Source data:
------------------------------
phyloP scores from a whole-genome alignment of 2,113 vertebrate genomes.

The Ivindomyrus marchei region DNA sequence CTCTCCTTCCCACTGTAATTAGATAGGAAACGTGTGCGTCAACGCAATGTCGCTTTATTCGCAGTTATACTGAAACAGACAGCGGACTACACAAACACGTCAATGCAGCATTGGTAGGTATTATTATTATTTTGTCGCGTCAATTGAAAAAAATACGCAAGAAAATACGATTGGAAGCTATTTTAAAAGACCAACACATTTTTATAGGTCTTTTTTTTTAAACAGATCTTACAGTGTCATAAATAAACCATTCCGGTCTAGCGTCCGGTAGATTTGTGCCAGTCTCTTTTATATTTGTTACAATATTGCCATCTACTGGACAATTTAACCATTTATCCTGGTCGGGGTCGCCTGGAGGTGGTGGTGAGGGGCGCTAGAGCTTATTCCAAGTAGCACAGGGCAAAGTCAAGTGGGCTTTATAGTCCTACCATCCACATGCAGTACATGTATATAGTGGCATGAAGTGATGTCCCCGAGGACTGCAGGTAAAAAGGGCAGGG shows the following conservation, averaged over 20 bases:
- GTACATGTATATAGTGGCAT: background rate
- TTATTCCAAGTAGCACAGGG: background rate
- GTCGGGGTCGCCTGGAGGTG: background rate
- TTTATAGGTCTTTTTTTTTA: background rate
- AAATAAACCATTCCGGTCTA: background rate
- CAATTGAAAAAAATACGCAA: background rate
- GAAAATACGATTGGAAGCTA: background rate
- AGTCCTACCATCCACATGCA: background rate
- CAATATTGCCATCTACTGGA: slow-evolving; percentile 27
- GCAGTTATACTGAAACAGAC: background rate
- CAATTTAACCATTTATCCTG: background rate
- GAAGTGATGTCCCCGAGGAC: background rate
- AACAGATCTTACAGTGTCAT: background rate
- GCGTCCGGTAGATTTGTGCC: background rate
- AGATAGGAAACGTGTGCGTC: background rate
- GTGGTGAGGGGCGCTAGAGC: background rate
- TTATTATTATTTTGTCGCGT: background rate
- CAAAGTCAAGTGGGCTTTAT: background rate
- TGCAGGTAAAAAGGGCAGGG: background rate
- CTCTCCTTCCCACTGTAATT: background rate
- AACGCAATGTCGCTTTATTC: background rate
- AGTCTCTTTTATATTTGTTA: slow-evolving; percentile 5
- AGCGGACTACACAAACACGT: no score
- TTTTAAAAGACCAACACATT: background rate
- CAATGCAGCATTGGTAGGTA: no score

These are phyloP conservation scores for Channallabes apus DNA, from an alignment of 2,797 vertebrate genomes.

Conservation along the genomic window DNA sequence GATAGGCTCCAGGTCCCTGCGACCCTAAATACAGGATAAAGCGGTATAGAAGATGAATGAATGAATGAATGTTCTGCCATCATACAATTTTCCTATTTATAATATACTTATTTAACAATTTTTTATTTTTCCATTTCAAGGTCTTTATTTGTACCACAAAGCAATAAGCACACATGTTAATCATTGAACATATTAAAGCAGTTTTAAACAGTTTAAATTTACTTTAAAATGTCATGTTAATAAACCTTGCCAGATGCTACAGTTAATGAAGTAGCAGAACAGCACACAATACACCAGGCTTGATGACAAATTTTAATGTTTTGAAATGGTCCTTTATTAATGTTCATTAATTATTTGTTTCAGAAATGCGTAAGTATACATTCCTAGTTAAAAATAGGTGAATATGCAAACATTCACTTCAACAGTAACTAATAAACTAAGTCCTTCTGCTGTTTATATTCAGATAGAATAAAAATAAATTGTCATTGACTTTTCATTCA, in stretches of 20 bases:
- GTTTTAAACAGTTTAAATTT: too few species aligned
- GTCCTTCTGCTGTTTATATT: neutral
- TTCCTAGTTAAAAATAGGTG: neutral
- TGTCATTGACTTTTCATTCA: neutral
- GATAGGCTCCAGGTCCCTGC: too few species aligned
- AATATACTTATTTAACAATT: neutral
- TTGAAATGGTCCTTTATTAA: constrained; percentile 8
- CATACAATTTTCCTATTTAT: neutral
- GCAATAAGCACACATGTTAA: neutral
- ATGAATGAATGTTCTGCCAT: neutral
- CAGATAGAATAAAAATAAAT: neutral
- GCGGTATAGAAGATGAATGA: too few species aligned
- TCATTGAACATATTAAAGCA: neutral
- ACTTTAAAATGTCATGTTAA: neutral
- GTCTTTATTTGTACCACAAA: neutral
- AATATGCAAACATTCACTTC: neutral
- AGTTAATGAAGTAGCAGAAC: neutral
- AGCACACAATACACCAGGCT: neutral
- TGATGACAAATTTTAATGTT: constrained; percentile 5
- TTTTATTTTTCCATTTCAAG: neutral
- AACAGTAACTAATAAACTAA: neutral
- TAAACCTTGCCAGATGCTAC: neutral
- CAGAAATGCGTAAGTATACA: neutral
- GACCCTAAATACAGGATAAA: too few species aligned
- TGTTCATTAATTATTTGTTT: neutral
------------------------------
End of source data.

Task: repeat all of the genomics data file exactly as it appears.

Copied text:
phyloP scores from a whole-genome alignment of 2,113 vertebrate genomes.

The Ivindomyrus marchei region DNA sequence CTCTCCTTCCCACTGTAATTAGATAGGAAACGTGTGCGTCAACGCAATGTCGCTTTATTCGCAGTTATACTGAAACAGACAGCGGACTACACAAACACGTCAATGCAGCATTGGTAGGTATTATTATTATTTTGTCGCGTCAATTGAAAAAAATACGCAAGAAAATACGATTGGAAGCTATTTTAAAAGACCAACACATTTTTATAGGTCTTTTTTTTTAAACAGATCTTACAGTGTCATAAATAAACCATTCCGGTCTAGCGTCCGGTAGATTTGTGCCAGTCTCTTTTATATTTGTTACAATATTGCCATCTACTGGACAATTTAACCATTTATCCTGGTCGGGGTCGCCTGGAGGTGGTGGTGAGGGGCGCTAGAGCTTATTCCAAGTAGCACAGGGCAAAGTCAAGTGGGCTTTATAGTCCTACCATCCACATGCAGTACATGTATATAGTGGCATGAAGTGATGTCCCCGAGGACTGCAGGTAAAAAGGGCAGGG shows the following conservation, averaged over 20 bases:
- GTACATGTATATAGTGGCAT: background rate
- TTATTCCAAGTAGCACAGGG: background rate
- GTCGGGGTCGCCTGGAGGTG: background rate
- TTTATAGGTCTTTTTTTTTA: background rate
- AAATAAACCATTCCGGTCTA: background rate
- CAATTGAAAAAAATACGCAA: background rate
- GAAAATACGATTGGAAGCTA: background rate
- AGTCCTACCATCCACATGCA: background rate
- CAATATTGCCATCTACTGGA: slow-evolving; percentile 27
- GCAGTTATACTGAAACAGAC: background rate
- CAATTTAACCATTTATCCTG: background rate
- GAAGTGATGTCCCCGAGGAC: background rate
- AACAGATCTTACAGTGTCAT: background rate
- GCGTCCGGTAGATTTGTGCC: background rate
- AGATAGGAAACGTGTGCGTC: background rate
- GTGGTGAGGGGCGCTAGAGC: background rate
- TTATTATTATTTTGTCGCGT: background rate
- CAAAGTCAAGTGGGCTTTAT: background rate
- TGCAGGTAAAAAGGGCAGGG: background rate
- CTCTCCTTCCCACTGTAATT: background rate
- AACGCAATGTCGCTTTATTC: background rate
- AGTCTCTTTTATATTTGTTA: slow-evolving; percentile 5
- AGCGGACTACACAAACACGT: no score
- TTTTAAAAGACCAACACATT: background rate
- CAATGCAGCATTGGTAGGTA: no score

These are phyloP conservation scores for Channallabes apus DNA, from an alignment of 2,797 vertebrate genomes.

Conservation along the genomic window DNA sequence GATAGGCTCCAGGTCCCTGCGACCCTAAATACAGGATAAAGCGGTATAGAAGATGAATGAATGAATGAATGTTCTGCCATCATACAATTTTCCTATTTATAATATACTTATTTAACAATTTTTTATTTTTCCATTTCAAGGTCTTTATTTGTACCACAAAGCAATAAGCACACATGTTAATCATTGAACATATTAAAGCAGTTTTAAACAGTTTAAATTTACTTTAAAATGTCATGTTAATAAACCTTGCCAGATGCTACAGTTAATGAAGTAGCAGAACAGCACACAATACACCAGGCTTGATGACAAATTTTAATGTTTTGAAATGGTCCTTTATTAATGTTCATTAATTATTTGTTTCAGAAATGCGTAAGTATACATTCCTAGTTAAAAATAGGTGAATATGCAAACATTCACTTCAACAGTAACTAATAAACTAAGTCCTTCTGCTGTTTATATTCAGATAGAATAAAAATAAATTGTCATTGACTTTTCATTCA, in stretches of 20 bases:
- GTTTTAAACAGTTTAAATTT: too few species aligned
- GTCCTTCTGCTGTTTATATT: neutral
- TTCCTAGTTAAAAATAGGTG: neutral
- TGTCATTGACTTTTCATTCA: neutral
- GATAGGCTCCAGGTCCCTGC: too few species aligned
- AATATACTTATTTAACAATT: neutral
- TTGAAATGGTCCTTTATTAA: constrained; percentile 8
- CATACAATTTTCCTATTTAT: neutral
- GCAATAAGCACACATGTTAA: neutral
- ATGAATGAATGTTCTGCCAT: neutral
- CAGATAGAATAAAAATAAAT: neutral
- GCGGTATAGAAGATGAATGA: too few species aligned
- TCATTGAACATATTAAAGCA: neutral
- ACTTTAAAATGTCATGTTAA: neutral
- GTCTTTATTTGTACCACAAA: neutral
- AATATGCAAACATTCACTTC: neutral
- AGTTAATGAAGTAGCAGAAC: neutral
- AGCACACAATACACCAGGCT: neutral
- TGATGACAAATTTTAATGTT: constrained; percentile 5
- TTTTATTTTTCCATTTCAAG: neutral
- AACAGTAACTAATAAACTAA: neutral
- TAAACCTTGCCAGATGCTAC: neutral
- CAGAAATGCGTAAGTATACA: neutral
- GACCCTAAATACAGGATAAA: too few species aligned
- TGTTCATTAATTATTTGTTT: neutral